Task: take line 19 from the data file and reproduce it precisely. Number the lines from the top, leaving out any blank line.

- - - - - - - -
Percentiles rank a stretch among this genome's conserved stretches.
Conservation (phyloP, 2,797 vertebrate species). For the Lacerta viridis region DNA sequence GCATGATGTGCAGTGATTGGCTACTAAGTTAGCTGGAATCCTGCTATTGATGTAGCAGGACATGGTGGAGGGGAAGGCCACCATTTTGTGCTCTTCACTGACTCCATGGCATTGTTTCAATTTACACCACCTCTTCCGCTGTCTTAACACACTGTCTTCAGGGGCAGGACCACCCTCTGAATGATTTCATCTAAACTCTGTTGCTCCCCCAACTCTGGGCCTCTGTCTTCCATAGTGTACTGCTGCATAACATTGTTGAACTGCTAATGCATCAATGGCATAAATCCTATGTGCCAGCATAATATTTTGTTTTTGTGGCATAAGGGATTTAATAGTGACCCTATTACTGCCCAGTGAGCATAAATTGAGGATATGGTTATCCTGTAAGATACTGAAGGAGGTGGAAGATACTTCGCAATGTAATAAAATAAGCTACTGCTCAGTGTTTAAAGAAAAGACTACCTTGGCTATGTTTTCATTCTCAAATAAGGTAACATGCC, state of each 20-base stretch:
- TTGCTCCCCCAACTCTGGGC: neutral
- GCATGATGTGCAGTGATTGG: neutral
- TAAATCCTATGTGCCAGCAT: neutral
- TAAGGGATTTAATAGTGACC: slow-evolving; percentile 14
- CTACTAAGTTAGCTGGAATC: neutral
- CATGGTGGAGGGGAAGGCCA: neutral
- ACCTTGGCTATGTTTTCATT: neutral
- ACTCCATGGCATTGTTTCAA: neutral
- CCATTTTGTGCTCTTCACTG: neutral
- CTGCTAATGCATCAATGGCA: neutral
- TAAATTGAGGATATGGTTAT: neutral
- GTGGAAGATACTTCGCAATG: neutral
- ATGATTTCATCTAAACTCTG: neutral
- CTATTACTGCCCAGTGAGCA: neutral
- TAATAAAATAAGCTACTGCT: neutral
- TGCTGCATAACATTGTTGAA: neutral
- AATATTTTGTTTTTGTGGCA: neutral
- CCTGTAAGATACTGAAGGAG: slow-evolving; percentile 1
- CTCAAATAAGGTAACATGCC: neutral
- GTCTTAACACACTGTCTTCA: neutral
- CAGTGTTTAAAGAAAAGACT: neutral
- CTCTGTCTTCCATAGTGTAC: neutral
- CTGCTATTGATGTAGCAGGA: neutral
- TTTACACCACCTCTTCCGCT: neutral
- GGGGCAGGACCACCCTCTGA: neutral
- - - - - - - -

- AATATTTTGTTTTTGTGGCA: neutral